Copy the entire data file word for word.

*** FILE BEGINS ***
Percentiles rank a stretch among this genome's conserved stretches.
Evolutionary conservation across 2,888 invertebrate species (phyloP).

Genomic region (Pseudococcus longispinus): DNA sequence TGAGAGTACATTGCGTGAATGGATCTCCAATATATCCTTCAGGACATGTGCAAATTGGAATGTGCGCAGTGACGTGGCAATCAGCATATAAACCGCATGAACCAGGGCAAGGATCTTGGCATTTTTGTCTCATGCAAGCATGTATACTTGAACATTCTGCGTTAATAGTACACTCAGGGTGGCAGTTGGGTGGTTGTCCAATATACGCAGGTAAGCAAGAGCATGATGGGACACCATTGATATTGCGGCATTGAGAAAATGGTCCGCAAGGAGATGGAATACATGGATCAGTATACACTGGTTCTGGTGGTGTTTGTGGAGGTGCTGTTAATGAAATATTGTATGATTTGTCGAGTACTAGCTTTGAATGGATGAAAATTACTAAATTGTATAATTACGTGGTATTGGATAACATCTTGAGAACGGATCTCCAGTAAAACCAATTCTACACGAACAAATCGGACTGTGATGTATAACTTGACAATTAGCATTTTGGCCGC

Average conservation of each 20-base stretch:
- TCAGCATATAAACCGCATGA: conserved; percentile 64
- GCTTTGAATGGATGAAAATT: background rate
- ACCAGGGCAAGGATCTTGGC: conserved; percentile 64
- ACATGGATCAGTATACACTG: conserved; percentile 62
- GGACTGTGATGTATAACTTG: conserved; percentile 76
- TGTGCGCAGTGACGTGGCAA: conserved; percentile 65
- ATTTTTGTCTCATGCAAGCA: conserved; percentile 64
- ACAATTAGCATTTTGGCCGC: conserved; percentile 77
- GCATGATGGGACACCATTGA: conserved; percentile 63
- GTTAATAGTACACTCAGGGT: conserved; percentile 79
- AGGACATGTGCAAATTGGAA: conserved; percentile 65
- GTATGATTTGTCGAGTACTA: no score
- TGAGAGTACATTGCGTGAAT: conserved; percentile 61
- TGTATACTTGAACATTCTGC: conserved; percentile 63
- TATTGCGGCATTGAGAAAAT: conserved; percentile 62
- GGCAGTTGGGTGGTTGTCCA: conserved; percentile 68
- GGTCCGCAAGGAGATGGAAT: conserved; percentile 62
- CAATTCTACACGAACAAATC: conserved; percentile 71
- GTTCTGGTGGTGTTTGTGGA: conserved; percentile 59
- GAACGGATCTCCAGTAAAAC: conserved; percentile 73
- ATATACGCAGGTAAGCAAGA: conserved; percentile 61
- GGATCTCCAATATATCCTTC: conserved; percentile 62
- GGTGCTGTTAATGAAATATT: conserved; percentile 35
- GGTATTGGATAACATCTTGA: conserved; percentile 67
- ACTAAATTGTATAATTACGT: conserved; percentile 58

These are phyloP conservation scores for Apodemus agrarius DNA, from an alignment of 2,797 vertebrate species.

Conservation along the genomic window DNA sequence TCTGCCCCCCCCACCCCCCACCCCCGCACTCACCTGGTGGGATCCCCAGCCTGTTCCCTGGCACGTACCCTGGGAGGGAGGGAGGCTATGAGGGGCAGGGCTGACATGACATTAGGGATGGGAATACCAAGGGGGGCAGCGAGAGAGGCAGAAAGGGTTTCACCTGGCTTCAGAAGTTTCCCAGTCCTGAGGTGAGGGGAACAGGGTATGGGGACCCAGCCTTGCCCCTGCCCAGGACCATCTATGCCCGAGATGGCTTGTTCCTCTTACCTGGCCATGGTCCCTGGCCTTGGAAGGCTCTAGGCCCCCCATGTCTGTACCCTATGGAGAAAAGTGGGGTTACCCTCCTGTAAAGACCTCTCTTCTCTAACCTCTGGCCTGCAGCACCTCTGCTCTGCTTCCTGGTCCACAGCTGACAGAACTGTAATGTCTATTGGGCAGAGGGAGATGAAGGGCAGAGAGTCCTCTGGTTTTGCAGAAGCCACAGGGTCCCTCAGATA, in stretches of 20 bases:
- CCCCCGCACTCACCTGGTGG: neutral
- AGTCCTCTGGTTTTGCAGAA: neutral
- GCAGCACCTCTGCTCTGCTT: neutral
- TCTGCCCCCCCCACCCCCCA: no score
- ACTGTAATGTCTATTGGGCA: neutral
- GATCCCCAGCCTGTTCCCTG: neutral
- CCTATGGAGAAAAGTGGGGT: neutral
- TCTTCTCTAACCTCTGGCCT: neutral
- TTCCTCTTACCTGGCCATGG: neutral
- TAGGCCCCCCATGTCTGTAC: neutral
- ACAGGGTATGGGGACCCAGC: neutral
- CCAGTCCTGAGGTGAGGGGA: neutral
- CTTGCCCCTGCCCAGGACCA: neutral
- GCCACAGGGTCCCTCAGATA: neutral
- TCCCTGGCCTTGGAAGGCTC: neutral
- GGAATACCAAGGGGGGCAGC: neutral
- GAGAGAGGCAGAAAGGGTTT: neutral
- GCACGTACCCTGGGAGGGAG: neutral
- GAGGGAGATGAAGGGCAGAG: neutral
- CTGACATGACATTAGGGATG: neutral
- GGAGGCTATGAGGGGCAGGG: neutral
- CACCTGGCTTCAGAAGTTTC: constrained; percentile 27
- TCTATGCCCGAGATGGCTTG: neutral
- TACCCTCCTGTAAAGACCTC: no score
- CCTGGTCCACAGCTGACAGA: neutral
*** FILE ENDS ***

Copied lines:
Percentiles rank a stretch among this genome's conserved stretches.
Evolutionary conservation across 2,888 invertebrate species (phyloP).

Genomic region (Pseudococcus longispinus): DNA sequence TGAGAGTACATTGCGTGAATGGATCTCCAATATATCCTTCAGGACATGTGCAAATTGGAATGTGCGCAGTGACGTGGCAATCAGCATATAAACCGCATGAACCAGGGCAAGGATCTTGGCATTTTTGTCTCATGCAAGCATGTATACTTGAACATTCTGCGTTAATAGTACACTCAGGGTGGCAGTTGGGTGGTTGTCCAATATACGCAGGTAAGCAAGAGCATGATGGGACACCATTGATATTGCGGCATTGAGAAAATGGTCCGCAAGGAGATGGAATACATGGATCAGTATACACTGGTTCTGGTGGTGTTTGTGGAGGTGCTGTTAATGAAATATTGTATGATTTGTCGAGTACTAGCTTTGAATGGATGAAAATTACTAAATTGTATAATTACGTGGTATTGGATAACATCTTGAGAACGGATCTCCAGTAAAACCAATTCTACACGAACAAATCGGACTGTGATGTATAACTTGACAATTAGCATTTTGGCCGC

Average conservation of each 20-base stretch:
- TCAGCATATAAACCGCATGA: conserved; percentile 64
- GCTTTGAATGGATGAAAATT: background rate
- ACCAGGGCAAGGATCTTGGC: conserved; percentile 64
- ACATGGATCAGTATACACTG: conserved; percentile 62
- GGACTGTGATGTATAACTTG: conserved; percentile 76
- TGTGCGCAGTGACGTGGCAA: conserved; percentile 65
- ATTTTTGTCTCATGCAAGCA: conserved; percentile 64
- ACAATTAGCATTTTGGCCGC: conserved; percentile 77
- GCATGATGGGACACCATTGA: conserved; percentile 63
- GTTAATAGTACACTCAGGGT: conserved; percentile 79
- AGGACATGTGCAAATTGGAA: conserved; percentile 65
- GTATGATTTGTCGAGTACTA: no score
- TGAGAGTACATTGCGTGAAT: conserved; percentile 61
- TGTATACTTGAACATTCTGC: conserved; percentile 63
- TATTGCGGCATTGAGAAAAT: conserved; percentile 62
- GGCAGTTGGGTGGTTGTCCA: conserved; percentile 68
- GGTCCGCAAGGAGATGGAAT: conserved; percentile 62
- CAATTCTACACGAACAAATC: conserved; percentile 71
- GTTCTGGTGGTGTTTGTGGA: conserved; percentile 59
- GAACGGATCTCCAGTAAAAC: conserved; percentile 73
- ATATACGCAGGTAAGCAAGA: conserved; percentile 61
- GGATCTCCAATATATCCTTC: conserved; percentile 62
- GGTGCTGTTAATGAAATATT: conserved; percentile 35
- GGTATTGGATAACATCTTGA: conserved; percentile 67
- ACTAAATTGTATAATTACGT: conserved; percentile 58

These are phyloP conservation scores for Apodemus agrarius DNA, from an alignment of 2,797 vertebrate species.

Conservation along the genomic window DNA sequence TCTGCCCCCCCCACCCCCCACCCCCGCACTCACCTGGTGGGATCCCCAGCCTGTTCCCTGGCACGTACCCTGGGAGGGAGGGAGGCTATGAGGGGCAGGGCTGACATGACATTAGGGATGGGAATACCAAGGGGGGCAGCGAGAGAGGCAGAAAGGGTTTCACCTGGCTTCAGAAGTTTCCCAGTCCTGAGGTGAGGGGAACAGGGTATGGGGACCCAGCCTTGCCCCTGCCCAGGACCATCTATGCCCGAGATGGCTTGTTCCTCTTACCTGGCCATGGTCCCTGGCCTTGGAAGGCTCTAGGCCCCCCATGTCTGTACCCTATGGAGAAAAGTGGGGTTACCCTCCTGTAAAGACCTCTCTTCTCTAACCTCTGGCCTGCAGCACCTCTGCTCTGCTTCCTGGTCCACAGCTGACAGAACTGTAATGTCTATTGGGCAGAGGGAGATGAAGGGCAGAGAGTCCTCTGGTTTTGCAGAAGCCACAGGGTCCCTCAGATA, in stretches of 20 bases:
- CCCCCGCACTCACCTGGTGG: neutral
- AGTCCTCTGGTTTTGCAGAA: neutral
- GCAGCACCTCTGCTCTGCTT: neutral
- TCTGCCCCCCCCACCCCCCA: no score
- ACTGTAATGTCTATTGGGCA: neutral
- GATCCCCAGCCTGTTCCCTG: neutral
- CCTATGGAGAAAAGTGGGGT: neutral
- TCTTCTCTAACCTCTGGCCT: neutral
- TTCCTCTTACCTGGCCATGG: neutral
- TAGGCCCCCCATGTCTGTAC: neutral
- ACAGGGTATGGGGACCCAGC: neutral
- CCAGTCCTGAGGTGAGGGGA: neutral
- CTTGCCCCTGCCCAGGACCA: neutral
- GCCACAGGGTCCCTCAGATA: neutral
- TCCCTGGCCTTGGAAGGCTC: neutral
- GGAATACCAAGGGGGGCAGC: neutral
- GAGAGAGGCAGAAAGGGTTT: neutral
- GCACGTACCCTGGGAGGGAG: neutral
- GAGGGAGATGAAGGGCAGAG: neutral
- CTGACATGACATTAGGGATG: neutral
- GGAGGCTATGAGGGGCAGGG: neutral
- CACCTGGCTTCAGAAGTTTC: constrained; percentile 27
- TCTATGCCCGAGATGGCTTG: neutral
- TACCCTCCTGTAAAGACCTC: no score
- CCTGGTCCACAGCTGACAGA: neutral